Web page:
The opinion of the court was delivered by: Hon. Anthony J. Battaglia U.S. District Judge
1) GRANTING DEFENDANTS' MOTION FOR JUDGMENT ON THE PLEADINGS (Doc. No. 9); and 2) DENYING DEFENDANTS' MOTION
FOR RULE 11 SANCTIONS (Doc. No. 31)
On May 1, 2012, Plaintiff Glenn Benedict ("Plaintiff") filed suit against Defendants CACH, LLC ("CACH") and Mandarich Law Group, LLP ("Mandarich") (collectively, "Defendants"), alleging various violations of the federal Fair Debt Collection Practices Collection Act, 15 U.S.C. § 1692, et seq. ("FDCPA"). Presently before the Court are Defendants' motion for judgment on the pleadings pursuant to Federal Rule of Civil Procedure 12(c), [Doc. No. 9], and Defendants' motion for sanctions under Rule 11, [Doc. No.31].*fn1 On August 14, 2012, Plaintiff filed an opposition to Defendants' motion under Rule 12(c), [Doc. No. 18], and on August 21, 2012 Defendants filed a reply, [Doc. No. 20]. On October 18, 2012, Plaintiff filed an opposition to Defendants' motion under Rule 11. [Doc. No. 35.] In accordance with Civil Local Rule 7.1.d.1, the Court finds both motions suitable for determination on the papers and without oral argument. Accordingly, the motion hearing scheduled for December 21, 2012 regarding the Rule 12(c) motion is hereby vacated, and the motion hearing scheduled for December 7,2012 regarding the Rule 11 motion is hereby vacated. For the reasons set below, the Court GRANTS Defendants' motion for judgment on the pleadings and DENIES Defendants' motion for sanctions.
This action arises out of Defendants' attempt to collect a debt allegedly owed by Plaintiff.*fn2
Specifically, Plaintiff alleges that although he currently "takes no position as to the validity of this alleged debt," [Compl.at ¶ 19], he is obligated or allegedly obligated to pay such debt incurred sometime before December 30, 2011, [Id. at ¶ 17]. Furthermore, Plaintiff alleges that after incurring the debt, but sometime before December 30, 2011, Plaintiff allegedly fell behind in repaying the debt. [Id. at ¶ 19.] Subsequently, CACH, a debt collector as defined under the FDCPA, retained Mandarich, also a debt collector, to proceed with legal action against Plaintiff for the collection of his alleged debt. [Id. at ¶ 21.] On December 29, 2011, Mandarich, in the name of CACH, filed a state collection case against Plaintiff in San Diego Superior Court, Case No.: 37-2011-00103138-CL-CL-CTL ("State Court Action"), alleging causes of action for breach of written contract and account stated. [Id. at ¶¶ 22, 26.]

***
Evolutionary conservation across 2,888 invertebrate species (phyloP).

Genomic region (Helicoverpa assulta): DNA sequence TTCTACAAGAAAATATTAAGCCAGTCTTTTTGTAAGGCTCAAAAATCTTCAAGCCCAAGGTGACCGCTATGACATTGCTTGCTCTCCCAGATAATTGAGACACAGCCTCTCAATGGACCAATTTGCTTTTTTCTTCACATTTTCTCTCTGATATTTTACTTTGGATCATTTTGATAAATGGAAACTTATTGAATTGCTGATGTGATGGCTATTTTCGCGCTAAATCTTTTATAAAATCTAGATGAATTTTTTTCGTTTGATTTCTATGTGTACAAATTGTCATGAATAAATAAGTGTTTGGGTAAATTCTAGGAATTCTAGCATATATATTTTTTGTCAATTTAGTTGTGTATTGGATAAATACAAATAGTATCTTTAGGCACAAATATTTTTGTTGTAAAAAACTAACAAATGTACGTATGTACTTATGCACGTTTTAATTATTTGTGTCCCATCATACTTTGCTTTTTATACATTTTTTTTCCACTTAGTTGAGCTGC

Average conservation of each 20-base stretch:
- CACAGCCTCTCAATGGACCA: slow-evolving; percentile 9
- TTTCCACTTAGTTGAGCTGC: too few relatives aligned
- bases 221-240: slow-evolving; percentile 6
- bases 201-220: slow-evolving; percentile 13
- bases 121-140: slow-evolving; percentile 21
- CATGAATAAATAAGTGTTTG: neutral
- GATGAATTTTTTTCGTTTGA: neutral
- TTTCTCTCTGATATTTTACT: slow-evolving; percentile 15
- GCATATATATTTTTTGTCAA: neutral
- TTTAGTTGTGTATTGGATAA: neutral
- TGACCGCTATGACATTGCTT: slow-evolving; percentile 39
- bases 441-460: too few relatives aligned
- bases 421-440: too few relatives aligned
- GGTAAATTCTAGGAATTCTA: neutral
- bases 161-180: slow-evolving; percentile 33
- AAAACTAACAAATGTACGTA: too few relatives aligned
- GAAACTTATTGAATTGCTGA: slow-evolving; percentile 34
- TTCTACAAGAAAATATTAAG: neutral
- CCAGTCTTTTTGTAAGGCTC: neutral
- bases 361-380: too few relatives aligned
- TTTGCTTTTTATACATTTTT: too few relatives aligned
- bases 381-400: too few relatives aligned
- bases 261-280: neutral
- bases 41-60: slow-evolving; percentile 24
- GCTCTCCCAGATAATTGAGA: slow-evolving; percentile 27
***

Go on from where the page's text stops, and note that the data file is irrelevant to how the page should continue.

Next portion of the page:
The basis of Plaintiff's claims in federal court under the FDCPA concern allegations made by CACH in the State Court Action. Therefore, because the Court takes judicial notice of the summons and the complaint filed in the State Court Action, as requested by the Defendants and unopposed by the Plaintiff, the allegations by CACH against Plaintiff are as follows. [Doc. No. 10, Ex. 1.] According to CACH, Bank of America, N.A. ("Bank of America") issued Plaintiff a credit card subject to the terms of the credit card application and the written terms and conditions sent with the card (the "Account").